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Widen Our Lane

We humans are a funny lot. We love talking about change from a historical perspective, but we sure hate living it. Lately, I’ve been thinking about recovery and Covid and change, oh my. I realized that, as recovery people, we know change better than most.


Maya Angelou said, “We delight in the beauty of the butterfly, but rarely admit the changes it has gone through to achieve that beauty.” Those changes, many of them painful and discomforting, we know well. We wouldn’t be in recovery or remission without having become colleagues with change.


Doesn’t it stand to reason then that, as recovery champions, we have a moral obligation to help others evolve through change?

Just as there is no going back for those of us who know recovery, there’s no going back to pre-Covid life for this globe. The journey to where we are going is in embracing the metamorphosis.

I hear people say, “When this virus is over, we will start doing [fill in the blank] again,” or they say, “The reason we aren’t getting [fill in the blank] done is because of Corona.” My favorite is, “Covid is the reason attendance is so low at [fill in the blank].” Every time I hear a variation of those statements, I’m reminded that we made those same statements to ourselves on our way to recovery. We are, after all, some of the most talented excuse-makers on the planet.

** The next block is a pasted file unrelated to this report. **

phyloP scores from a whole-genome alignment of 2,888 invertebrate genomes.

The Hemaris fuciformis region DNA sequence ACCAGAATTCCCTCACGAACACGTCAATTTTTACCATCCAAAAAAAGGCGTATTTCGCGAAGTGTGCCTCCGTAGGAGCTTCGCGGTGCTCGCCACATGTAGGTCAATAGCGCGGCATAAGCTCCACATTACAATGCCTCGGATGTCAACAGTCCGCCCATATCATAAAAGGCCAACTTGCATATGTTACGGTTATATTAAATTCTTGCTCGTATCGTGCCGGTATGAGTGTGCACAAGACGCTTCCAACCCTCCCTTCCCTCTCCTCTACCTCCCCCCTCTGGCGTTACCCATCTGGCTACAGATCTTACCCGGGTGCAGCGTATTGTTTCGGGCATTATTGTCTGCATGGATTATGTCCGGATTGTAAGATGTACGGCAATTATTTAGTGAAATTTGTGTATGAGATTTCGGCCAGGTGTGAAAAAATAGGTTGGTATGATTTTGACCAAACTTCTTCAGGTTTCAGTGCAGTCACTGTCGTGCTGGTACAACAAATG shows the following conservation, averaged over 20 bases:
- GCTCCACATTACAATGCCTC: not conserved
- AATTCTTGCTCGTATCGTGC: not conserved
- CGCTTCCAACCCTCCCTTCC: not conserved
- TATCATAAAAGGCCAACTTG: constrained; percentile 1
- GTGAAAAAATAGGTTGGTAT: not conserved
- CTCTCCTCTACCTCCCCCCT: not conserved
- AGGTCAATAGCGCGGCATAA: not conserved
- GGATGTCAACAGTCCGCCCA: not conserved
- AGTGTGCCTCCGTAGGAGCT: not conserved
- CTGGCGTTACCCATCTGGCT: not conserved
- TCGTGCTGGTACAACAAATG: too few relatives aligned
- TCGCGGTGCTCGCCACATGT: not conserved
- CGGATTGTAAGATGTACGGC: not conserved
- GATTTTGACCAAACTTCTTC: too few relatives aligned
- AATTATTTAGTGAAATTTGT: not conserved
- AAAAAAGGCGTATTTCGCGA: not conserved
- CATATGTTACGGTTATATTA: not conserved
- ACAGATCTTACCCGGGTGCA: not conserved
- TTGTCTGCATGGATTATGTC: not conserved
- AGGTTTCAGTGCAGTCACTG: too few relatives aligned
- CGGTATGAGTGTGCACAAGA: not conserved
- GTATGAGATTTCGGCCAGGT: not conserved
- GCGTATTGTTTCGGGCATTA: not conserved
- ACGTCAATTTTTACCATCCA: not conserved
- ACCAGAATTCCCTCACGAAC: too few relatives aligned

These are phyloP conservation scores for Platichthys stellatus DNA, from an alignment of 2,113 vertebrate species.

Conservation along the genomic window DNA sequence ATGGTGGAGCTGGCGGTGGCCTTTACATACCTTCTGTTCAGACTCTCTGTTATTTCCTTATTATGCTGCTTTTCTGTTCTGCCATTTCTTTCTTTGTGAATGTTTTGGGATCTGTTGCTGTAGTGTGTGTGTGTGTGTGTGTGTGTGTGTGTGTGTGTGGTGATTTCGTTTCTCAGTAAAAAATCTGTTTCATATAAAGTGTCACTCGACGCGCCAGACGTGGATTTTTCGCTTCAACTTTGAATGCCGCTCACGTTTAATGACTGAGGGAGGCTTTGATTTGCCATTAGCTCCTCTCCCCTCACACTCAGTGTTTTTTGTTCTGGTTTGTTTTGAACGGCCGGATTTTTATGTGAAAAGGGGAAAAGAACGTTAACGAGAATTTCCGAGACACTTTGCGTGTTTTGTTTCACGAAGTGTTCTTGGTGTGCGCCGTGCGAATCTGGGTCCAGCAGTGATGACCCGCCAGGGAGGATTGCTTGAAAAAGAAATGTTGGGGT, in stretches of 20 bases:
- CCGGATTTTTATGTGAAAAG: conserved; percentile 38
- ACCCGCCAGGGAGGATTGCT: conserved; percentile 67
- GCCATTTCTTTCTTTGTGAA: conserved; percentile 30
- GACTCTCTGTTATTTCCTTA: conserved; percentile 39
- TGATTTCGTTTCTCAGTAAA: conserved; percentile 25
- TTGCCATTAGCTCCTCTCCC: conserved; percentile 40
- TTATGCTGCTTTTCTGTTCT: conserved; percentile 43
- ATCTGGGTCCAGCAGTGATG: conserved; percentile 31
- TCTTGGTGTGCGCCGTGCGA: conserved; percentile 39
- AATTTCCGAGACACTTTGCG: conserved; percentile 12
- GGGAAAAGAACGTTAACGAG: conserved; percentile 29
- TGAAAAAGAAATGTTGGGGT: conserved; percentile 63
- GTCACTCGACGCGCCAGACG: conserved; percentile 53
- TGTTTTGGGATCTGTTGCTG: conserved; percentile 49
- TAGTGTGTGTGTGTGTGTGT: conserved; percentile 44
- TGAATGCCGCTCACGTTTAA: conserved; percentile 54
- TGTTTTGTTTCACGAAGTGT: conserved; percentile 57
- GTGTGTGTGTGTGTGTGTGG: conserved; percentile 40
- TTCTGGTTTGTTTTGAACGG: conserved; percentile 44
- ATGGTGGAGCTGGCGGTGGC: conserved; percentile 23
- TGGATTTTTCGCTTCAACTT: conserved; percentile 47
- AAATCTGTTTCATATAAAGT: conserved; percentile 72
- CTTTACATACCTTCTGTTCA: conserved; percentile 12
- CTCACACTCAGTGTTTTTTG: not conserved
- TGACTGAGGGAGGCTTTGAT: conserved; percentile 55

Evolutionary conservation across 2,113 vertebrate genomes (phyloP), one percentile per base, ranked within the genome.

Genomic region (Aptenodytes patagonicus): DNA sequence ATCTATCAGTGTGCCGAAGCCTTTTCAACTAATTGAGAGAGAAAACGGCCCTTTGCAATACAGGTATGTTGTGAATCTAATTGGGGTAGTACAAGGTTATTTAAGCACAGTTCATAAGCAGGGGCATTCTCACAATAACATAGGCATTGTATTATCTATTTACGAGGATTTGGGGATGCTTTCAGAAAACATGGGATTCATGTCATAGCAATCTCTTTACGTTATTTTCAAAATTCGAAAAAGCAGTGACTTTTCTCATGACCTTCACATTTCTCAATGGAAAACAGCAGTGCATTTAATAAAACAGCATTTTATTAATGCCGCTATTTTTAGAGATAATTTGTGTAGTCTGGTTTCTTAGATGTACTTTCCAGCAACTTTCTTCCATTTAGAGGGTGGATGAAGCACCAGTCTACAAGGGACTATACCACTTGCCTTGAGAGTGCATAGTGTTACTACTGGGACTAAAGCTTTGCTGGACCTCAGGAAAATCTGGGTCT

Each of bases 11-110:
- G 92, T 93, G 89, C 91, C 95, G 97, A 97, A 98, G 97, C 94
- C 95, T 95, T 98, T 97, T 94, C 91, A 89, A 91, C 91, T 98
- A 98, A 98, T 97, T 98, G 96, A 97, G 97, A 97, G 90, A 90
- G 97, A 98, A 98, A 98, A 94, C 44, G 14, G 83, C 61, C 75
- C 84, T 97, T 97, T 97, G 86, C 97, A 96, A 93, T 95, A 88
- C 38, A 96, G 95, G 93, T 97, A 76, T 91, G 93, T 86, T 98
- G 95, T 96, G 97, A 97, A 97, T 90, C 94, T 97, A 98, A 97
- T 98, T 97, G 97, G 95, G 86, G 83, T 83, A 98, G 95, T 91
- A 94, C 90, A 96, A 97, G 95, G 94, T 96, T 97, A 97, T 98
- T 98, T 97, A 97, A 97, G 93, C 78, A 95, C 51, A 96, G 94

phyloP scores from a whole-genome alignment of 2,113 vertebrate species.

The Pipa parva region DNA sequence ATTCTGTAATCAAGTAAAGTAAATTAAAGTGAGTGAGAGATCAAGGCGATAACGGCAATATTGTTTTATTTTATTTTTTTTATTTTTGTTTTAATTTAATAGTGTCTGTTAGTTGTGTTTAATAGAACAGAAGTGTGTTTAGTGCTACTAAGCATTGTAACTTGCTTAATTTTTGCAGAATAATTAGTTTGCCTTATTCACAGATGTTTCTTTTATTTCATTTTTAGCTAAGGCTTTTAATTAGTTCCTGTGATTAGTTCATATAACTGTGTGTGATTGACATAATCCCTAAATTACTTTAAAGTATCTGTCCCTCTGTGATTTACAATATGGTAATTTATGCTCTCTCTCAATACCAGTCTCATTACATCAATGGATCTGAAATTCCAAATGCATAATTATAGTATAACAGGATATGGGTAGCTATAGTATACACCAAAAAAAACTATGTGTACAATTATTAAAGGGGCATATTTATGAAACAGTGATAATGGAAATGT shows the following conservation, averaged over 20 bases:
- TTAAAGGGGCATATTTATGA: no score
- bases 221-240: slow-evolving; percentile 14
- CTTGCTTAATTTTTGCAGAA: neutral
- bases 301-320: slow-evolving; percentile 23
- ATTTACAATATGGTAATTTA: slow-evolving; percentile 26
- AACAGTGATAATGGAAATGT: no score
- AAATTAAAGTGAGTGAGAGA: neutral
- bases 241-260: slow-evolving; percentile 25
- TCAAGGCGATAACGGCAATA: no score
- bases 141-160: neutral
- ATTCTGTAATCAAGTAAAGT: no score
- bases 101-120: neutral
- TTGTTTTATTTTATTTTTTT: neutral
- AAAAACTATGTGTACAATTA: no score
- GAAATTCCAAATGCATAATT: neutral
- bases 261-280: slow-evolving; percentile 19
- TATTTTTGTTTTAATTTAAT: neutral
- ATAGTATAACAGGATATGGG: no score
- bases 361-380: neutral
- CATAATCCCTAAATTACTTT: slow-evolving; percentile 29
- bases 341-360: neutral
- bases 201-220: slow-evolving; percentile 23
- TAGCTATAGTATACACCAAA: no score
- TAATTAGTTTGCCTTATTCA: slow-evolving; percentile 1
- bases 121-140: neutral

When people speak as though they will eventually go back to a life that looks like life in 2019…a life without virtual meetings or a life without physical distancing or a life without masking or a life without online schooling, an opportunity to share our voices opens up for those of us who live recovery.


I know that, by now, you are thinking that your focus is on recovery and you are plenty busy with that. You are busy being a recovery movement leader or a peer specialist or a sponsor or just getting through a day in recovery, so why would you even want to think about taking a lead in helping people through the changes of 2020? Why would any of us want to put ourselves any farther out there than we already have? After all, Machiavelli said, “There is nothing more difficult to take in hand, more perilous to conduct, or more uncertain in its success, than to take the lead in the introduction of a new order of things.” …and we all know that is true.

Why, indeed? The answer is simple. We who are in recovery are change experts. We get it. Most of us can remember being recovery-resistant. Somewhere along the journey we realized that our recovery-resistant view of the world was just a Nick at Nite rerun fantasy. It was time to stop longing for the days of black and white TV and start living in HD…not much different than what’s happening on our planet today.

The pandemic has changed our world. It will continue to be the catalyst for changes we’ve yet to imagine, but we have, within each of us, leadership we’ve yet to imagine.

Time to text a friend, zoom a stranger and DM a colleague to virtually head out and lead this worldwide change through our recovery lens.

The day has come to widen our lane. We can do more!







When you're finished changing, you're finished. -Benjamin Franklin



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